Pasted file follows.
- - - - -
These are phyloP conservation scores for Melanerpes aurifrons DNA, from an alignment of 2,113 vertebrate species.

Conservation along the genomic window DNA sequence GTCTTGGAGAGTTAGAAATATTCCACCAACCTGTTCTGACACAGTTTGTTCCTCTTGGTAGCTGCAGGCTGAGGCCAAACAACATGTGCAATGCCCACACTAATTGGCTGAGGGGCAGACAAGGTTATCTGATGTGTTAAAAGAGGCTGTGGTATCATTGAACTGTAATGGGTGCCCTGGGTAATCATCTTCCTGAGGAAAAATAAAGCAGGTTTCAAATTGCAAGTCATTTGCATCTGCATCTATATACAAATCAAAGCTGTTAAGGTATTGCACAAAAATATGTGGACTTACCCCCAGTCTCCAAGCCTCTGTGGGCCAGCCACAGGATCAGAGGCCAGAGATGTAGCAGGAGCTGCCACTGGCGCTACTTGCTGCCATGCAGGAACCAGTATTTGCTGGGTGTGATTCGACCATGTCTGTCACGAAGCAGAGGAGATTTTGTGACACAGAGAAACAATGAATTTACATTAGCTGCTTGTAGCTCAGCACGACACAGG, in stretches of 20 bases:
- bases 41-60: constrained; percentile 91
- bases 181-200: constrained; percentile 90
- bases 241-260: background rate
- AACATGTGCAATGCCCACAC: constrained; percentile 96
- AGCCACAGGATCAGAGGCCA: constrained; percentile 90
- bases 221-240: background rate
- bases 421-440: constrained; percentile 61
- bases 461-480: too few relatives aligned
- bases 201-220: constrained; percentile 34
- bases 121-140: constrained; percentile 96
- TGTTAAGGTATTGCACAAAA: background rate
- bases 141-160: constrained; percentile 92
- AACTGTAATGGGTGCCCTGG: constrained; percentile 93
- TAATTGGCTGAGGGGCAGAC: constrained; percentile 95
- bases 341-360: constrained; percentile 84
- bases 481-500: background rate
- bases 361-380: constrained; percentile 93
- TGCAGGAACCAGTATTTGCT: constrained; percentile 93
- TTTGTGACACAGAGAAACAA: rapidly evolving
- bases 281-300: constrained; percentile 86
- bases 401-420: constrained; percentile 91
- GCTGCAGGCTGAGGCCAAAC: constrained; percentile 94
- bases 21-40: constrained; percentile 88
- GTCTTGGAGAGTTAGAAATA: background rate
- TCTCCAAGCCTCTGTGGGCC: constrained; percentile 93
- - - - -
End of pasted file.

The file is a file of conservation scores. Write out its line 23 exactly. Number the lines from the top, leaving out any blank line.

- bases 401-420: constrained; percentile 91